M&D Productions is taking on a cultural icon with its production of Tennessee Williams' “A Streetcar Named Desire,” which open tonight, June 3, at Your Theatre in North Conway, NH at 8 p.m. with additional dates June 4, 5, June 10-12 and June 17-19.
This is quite possibly M&D's biggest show to date, not in terms of scale, but in the expectations and pre-conceived notions that come along with the show, which remains one of the most famous in both American theater and cinema.
For a community theater to take on a show carrying such cultural weight is no small undertaking, but this cast under the assured direction of Richard Russo has pulled it off and managed to retain all of the complexities and power of Williams' masterpiece.
“Streetcar” is the tragic story of Blanche DuBois (Christine Thompson), who seeks sanctuary and solace with her sister Stella (Heather Elise Hamilton) in New Orleans.
Blanche, a fallen Southern Belle desperately trying to cling to an image of herself that may no longer exist, comes into direct conflict with Stella's blue collar husband Stanley Kowalski (Ryan Sturgis).
In talking about “Streetcar,” it is impossible to ignore the specter of the 1951 film version or, more specifically, Marlon Brando. Stanley Kowalski was one of Brando's first film roles and the one that made him a star. It still remains one of his signature performances and it is difficult to separate Stanley from Brando.
Sturgis tackles the difficult task of playing Stanley and captures all of the character's raw magnetism and explosive rage. He doesn't do Brando, but like Brando, he has a brooding, frightening intensity that is paired with the emotional maturity of a child. Stanley is smarter than he looks, though, and Sturgis silently finds those moments where Stanley's wheels are turning.
But this is really Blanche's story and her show. Thompson manages to get all the complex shading of her character, which director Russo refers to as the female Hamlet in terms of the emotional journey the character goes through.
Blanche has been wearing so many masks and facades that even she isn't really sure who she is and where the line between reality and fantasy is anymore. As the show progresses, that line becomes increasingly blurred. She is a character that is fragile and vulnerable, but also has tremendous strength. Thompson gets all of that and does so in a way that isn't false or shrill. She makes Blanche sympathetic and believable.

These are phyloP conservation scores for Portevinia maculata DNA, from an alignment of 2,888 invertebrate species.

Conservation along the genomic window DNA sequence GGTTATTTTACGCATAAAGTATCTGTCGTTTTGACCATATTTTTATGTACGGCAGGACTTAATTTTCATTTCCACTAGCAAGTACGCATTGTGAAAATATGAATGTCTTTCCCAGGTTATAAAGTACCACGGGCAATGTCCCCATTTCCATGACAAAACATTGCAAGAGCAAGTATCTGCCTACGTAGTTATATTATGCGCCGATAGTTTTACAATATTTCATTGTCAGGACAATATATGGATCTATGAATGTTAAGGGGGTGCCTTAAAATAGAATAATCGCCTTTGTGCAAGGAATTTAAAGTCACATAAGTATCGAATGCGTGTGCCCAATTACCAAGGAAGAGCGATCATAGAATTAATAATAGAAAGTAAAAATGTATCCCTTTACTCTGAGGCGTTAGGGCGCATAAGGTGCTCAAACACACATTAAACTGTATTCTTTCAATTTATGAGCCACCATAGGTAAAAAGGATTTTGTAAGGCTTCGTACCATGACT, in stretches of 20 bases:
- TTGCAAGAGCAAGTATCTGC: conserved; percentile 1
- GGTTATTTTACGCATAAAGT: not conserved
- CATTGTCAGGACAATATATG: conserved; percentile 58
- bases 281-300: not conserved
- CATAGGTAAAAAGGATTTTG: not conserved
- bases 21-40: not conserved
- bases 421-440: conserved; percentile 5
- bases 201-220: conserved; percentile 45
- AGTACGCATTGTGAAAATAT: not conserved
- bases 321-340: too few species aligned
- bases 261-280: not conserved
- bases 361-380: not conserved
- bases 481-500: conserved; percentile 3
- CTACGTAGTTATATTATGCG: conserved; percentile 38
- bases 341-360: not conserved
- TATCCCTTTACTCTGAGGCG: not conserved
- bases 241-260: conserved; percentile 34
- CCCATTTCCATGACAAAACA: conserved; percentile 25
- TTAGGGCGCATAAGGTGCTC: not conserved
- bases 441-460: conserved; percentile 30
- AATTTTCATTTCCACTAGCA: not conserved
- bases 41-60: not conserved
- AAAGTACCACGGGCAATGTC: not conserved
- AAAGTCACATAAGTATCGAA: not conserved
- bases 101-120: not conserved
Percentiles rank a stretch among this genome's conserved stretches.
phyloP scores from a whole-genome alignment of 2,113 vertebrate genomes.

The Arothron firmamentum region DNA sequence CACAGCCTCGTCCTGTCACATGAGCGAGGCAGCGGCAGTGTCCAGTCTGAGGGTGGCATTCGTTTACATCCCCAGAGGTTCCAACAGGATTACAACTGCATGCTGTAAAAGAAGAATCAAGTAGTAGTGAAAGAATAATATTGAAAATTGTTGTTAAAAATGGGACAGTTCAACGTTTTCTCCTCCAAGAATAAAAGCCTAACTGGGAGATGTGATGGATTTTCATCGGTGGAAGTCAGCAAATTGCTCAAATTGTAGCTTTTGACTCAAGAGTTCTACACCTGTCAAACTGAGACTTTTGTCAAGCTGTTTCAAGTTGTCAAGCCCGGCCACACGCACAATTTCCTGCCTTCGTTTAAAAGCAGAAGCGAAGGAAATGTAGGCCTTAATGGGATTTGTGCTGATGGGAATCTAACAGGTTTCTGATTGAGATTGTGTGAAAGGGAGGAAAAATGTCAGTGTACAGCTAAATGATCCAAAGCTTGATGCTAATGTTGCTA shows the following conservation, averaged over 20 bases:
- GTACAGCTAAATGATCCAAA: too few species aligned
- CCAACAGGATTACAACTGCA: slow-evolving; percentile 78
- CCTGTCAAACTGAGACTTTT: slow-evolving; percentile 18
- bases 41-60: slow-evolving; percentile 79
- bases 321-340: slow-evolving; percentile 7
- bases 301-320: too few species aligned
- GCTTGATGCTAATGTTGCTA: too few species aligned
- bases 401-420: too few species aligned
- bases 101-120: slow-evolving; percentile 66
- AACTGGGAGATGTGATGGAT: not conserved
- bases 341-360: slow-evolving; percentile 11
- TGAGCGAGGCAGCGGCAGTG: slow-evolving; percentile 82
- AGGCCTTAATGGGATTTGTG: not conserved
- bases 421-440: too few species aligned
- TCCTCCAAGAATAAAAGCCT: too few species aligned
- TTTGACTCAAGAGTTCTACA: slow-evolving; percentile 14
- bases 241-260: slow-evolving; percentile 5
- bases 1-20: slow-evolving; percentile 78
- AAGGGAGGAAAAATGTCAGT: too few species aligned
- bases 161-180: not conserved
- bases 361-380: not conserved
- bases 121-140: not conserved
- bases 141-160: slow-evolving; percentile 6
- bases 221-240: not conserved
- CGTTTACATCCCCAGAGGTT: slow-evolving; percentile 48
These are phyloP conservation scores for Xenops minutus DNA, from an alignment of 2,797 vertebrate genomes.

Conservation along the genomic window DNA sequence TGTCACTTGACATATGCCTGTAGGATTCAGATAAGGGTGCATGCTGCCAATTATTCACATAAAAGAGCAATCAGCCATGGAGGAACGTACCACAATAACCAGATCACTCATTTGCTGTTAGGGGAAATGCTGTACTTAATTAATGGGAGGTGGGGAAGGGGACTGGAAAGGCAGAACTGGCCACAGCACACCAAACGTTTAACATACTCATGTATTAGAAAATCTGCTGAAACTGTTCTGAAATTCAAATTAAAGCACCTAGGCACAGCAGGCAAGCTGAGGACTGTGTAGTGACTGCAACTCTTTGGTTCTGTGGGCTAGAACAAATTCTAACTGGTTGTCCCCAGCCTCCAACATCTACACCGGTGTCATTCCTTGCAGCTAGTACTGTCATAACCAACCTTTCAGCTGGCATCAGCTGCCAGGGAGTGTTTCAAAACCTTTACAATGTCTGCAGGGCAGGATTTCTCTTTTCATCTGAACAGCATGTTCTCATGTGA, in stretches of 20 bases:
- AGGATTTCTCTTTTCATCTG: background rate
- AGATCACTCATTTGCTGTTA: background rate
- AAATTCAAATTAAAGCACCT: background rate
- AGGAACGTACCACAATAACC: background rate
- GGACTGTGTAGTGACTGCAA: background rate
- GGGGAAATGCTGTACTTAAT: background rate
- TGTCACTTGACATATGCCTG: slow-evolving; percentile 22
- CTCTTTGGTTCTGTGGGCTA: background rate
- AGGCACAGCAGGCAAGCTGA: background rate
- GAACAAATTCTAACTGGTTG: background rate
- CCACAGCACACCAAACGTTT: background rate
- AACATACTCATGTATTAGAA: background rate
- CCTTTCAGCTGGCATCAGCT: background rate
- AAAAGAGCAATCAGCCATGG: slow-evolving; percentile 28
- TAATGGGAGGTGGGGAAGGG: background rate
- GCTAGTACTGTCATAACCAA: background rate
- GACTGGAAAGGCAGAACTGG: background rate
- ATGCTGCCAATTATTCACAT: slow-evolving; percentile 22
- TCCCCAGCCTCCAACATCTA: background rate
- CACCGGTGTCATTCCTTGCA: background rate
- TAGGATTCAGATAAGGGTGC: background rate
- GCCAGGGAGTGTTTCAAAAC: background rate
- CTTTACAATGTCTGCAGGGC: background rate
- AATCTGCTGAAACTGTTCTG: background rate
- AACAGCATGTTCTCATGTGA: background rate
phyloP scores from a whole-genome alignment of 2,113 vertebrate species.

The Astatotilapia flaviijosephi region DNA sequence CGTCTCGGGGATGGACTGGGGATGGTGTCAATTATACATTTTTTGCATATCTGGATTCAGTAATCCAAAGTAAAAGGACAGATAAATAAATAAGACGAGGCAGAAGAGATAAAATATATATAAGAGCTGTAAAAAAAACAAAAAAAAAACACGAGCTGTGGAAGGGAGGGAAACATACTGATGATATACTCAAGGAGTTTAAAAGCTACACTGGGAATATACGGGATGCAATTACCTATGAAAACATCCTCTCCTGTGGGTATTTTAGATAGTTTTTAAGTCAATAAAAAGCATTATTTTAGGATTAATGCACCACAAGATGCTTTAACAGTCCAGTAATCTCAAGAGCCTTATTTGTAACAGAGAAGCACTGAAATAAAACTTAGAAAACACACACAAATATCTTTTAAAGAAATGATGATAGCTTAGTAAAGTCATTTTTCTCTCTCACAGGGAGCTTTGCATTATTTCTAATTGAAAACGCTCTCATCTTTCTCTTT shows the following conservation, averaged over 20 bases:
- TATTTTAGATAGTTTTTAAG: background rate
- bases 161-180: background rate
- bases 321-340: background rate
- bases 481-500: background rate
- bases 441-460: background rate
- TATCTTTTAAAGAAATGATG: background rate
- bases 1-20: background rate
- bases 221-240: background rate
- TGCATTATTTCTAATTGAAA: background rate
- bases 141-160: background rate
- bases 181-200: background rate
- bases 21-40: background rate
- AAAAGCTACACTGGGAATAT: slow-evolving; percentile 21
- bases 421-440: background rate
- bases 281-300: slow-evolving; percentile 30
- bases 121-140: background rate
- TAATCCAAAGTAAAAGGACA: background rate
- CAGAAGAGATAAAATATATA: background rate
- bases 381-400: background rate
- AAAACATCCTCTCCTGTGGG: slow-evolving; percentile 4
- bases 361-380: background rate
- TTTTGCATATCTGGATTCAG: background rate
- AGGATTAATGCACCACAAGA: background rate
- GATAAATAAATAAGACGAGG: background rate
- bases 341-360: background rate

The structure of the show is one that offers Blanche hope in the form of one of
Stanley's poker buddies, Mitch (Adam Kee). Mitch is a sweet and awkward momma's boy who falls easily under Blanche's charms. Kee is very likable, and in his scenes of courtship with Thompson the show nearly enters the realm of lighthearted romantic comedy. Throughout it all, though, there is always a sense of danger from Stanley and from the secrets in Blanche's past.
In the middle of all this is Hamilton's Stella, who is forced to be a buffer between the clashing personalities of Stanley and Blanche. She is constantly jumping through hoops to keep both happy. Most of Hamilton's performance is reaction. Watch her face in the final scene to see how good she really is. She doesn't say a word and you know exactly what she feels.
In addition to the fine acting, the production's set and tech are equally top notch. The set designed by Deborah Jasien effectively recreates the cramped two-room apartment as well as the iconic stairs that Stanley stands below as he so famously screams “Stella!” Lighting design by Mark DeLancey captures the perfect mood for the sultry New Orleans settling, and jazz musical interludes reflect the atmosphere of the city.
For more information and tickets call 662-7591.